One of my favorite spots in DC is Union Market — a perfectly collection of artisan food vendors, ranging from cheese and charcuterie to knife specialty shops to Salt & Sundry, which happens to be my own personal heaven. The market site itself dates back over a hundred years, but Union Market as we know it today opened in 2012. Back then, I happened to be living just three blocks away from it, so I was able to check it out before vendors really started to occupy it. Even then, we knew that the empty tables wouldn’t be empty for long.
I don’t make it out there as often as I would like to these days, but it’s still a great spot for a photo shoot, with its warm interior and long wall of windows. These photos are actually from a Good Food Awards morning event last weekend, so while I struggled from one too many drinks the night before, I had a spicy bloody Mary from Gina Chersevani to nurse me back to life. And, if you’re there in the summer for Crafty Bastards, well, it’s DC’s once-a-year version of Artists & Fleas, and the source of almost all of my jewelry.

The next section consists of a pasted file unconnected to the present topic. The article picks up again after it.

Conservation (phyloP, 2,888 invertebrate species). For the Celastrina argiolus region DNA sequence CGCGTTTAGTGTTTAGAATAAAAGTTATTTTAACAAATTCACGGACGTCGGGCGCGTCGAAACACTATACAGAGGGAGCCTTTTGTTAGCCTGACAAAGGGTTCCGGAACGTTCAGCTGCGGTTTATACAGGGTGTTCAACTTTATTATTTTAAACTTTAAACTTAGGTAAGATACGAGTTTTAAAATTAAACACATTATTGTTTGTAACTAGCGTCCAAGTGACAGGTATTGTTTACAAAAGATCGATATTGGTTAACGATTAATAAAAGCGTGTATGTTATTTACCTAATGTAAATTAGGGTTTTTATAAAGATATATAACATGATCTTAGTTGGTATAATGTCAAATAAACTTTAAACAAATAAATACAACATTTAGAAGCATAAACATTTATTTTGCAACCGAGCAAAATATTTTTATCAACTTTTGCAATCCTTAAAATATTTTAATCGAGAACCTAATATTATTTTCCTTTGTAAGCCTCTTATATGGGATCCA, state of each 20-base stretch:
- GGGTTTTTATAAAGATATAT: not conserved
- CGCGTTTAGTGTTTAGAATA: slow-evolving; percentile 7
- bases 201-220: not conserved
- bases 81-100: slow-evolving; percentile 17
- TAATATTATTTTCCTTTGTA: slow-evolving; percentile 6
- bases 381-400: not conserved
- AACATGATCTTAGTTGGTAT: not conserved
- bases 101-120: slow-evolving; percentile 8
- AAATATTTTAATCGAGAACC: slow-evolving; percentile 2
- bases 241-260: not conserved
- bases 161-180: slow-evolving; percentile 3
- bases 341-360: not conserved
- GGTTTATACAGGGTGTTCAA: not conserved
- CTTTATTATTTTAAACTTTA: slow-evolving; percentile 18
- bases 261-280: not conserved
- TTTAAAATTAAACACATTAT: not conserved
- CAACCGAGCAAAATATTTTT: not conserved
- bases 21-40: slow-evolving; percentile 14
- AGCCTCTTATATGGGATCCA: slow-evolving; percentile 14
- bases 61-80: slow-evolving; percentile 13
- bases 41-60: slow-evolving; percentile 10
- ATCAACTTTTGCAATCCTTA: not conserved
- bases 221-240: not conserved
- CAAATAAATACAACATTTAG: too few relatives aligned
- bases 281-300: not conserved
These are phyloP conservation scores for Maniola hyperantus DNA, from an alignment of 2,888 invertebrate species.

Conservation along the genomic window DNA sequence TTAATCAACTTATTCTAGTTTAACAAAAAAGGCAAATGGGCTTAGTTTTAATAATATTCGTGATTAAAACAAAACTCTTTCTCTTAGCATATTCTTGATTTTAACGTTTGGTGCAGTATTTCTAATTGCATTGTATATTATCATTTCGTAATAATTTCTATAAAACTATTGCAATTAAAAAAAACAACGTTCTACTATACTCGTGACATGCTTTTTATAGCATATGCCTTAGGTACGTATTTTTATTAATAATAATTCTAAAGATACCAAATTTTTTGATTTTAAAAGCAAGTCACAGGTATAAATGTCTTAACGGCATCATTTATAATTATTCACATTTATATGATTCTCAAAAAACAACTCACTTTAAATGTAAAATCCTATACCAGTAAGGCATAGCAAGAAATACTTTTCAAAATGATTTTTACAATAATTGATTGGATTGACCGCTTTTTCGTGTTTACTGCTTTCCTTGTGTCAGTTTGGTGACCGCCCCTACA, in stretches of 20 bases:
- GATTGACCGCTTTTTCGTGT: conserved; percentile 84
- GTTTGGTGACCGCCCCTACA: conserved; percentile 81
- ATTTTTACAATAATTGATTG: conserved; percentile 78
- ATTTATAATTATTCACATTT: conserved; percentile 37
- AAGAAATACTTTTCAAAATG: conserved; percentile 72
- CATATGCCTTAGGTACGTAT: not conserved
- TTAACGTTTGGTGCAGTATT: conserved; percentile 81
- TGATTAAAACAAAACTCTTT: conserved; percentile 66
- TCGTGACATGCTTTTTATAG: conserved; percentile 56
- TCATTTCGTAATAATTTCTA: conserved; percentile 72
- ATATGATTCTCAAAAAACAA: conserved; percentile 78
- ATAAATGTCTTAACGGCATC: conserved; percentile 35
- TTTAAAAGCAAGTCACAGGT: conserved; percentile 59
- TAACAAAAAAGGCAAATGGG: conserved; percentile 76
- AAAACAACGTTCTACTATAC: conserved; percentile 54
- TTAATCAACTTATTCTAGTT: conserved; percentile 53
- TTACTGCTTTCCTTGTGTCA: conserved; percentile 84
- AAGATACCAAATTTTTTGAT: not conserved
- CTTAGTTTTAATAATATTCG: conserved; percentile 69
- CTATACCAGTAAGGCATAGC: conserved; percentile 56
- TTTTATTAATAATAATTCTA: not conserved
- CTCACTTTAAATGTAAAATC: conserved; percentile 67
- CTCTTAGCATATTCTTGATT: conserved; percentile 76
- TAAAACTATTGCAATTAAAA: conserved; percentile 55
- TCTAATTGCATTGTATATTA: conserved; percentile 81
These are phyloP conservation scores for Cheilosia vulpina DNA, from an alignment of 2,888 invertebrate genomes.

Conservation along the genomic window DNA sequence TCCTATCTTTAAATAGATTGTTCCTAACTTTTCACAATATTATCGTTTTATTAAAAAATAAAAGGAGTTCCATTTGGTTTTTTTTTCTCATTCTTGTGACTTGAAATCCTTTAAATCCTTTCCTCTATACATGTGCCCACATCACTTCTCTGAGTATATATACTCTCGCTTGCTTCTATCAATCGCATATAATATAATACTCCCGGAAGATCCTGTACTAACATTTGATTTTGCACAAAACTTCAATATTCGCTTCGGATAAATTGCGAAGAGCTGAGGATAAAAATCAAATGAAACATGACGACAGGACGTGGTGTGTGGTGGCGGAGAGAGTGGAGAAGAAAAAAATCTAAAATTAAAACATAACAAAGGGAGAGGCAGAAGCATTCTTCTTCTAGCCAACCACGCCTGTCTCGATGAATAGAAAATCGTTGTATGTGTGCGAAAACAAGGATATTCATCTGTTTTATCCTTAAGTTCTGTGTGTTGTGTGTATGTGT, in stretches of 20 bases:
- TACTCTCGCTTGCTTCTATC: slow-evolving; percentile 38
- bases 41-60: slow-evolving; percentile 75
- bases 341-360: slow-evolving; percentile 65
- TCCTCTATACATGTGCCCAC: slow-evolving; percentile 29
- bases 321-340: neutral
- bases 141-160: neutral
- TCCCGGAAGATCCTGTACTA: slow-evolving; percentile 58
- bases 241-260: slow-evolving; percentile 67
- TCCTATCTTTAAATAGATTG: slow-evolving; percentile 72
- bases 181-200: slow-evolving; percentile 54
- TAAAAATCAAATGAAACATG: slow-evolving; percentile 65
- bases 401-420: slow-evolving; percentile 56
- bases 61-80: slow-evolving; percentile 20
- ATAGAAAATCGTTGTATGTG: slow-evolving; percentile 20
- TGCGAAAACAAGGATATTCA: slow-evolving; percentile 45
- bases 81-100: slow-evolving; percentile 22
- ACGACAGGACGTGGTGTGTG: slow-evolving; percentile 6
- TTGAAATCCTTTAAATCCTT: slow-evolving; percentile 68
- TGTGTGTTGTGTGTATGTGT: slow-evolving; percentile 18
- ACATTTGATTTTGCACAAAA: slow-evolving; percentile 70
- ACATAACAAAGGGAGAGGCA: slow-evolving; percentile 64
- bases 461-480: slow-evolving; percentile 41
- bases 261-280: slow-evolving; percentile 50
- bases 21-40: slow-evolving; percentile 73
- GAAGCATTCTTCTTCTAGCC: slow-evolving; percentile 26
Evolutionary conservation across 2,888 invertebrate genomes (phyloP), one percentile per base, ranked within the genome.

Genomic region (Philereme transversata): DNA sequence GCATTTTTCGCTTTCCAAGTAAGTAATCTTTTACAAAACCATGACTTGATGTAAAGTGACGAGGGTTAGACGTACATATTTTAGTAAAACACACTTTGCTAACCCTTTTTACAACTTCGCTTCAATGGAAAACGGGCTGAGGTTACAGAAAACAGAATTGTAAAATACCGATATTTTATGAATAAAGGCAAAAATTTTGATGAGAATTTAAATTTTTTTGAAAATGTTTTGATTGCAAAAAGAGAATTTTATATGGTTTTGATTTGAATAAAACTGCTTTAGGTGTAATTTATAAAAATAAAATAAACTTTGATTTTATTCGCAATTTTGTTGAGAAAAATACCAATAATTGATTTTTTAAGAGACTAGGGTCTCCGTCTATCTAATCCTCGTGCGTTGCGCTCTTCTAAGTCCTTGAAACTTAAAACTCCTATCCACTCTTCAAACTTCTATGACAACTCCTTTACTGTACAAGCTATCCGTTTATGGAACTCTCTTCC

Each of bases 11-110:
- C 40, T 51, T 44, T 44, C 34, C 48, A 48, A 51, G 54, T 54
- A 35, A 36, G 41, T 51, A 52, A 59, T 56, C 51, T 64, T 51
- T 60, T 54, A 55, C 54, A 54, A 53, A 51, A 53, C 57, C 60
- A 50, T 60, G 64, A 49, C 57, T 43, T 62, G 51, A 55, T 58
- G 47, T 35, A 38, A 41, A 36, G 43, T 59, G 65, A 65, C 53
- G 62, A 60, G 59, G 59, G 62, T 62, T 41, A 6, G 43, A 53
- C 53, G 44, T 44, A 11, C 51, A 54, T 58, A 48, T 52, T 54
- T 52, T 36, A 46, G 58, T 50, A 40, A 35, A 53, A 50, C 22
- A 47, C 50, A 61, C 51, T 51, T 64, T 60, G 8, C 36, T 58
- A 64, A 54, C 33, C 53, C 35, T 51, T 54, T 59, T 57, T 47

Read a bit about my five favorite Union Market spots below. And if you have some favorites, feel free to leave a note in the comments!
Takorean — Korean barbeque style tacos; the brick-and-mortar shop for my favorite DC food truck (and one of the few truck-to-shop success stories in DC). My usual order? Three tacos. One bulgogi beef, one chicken, one tofu, all with the romaine slaw, lime crema, and sriracha. To die for.
Buffalo & Bergen — one hell of a bagel. If I’m there in the evening, you’ll find me at the bar with a beer.
Peregrine Espresso — a favorite DC coffee shop. Open counters, so you can see exactly what they’re doing when they make your caffeine order. Very photogenic.
DC Mediterranean — I used to come here, purchase za’atar, fresh labneh, and homemade pita bread… and, to practice my broken Arabic. It’s so fresh, it brings me back to my days being the adopted child in UCSB’s Lebanese Club, when all of my Lebanese friends would bring giant bags of mana’eesh for me, straight from their mothers’ kitchens. Swoon.
Salt & Sundry — think Anthropologie-style kitchen collections, but all with a personal, artisan, local touch. When I first moved to DC, one of the first food blogs I found was written by Amanda McClements, so naturally, I was smitten when her shop opened. It’s hard for me to leave that store without a new addition to my kitchen, be it a cook book, Guatemalan table linens, or porcelain salt and pepper bowls shaped like skillets.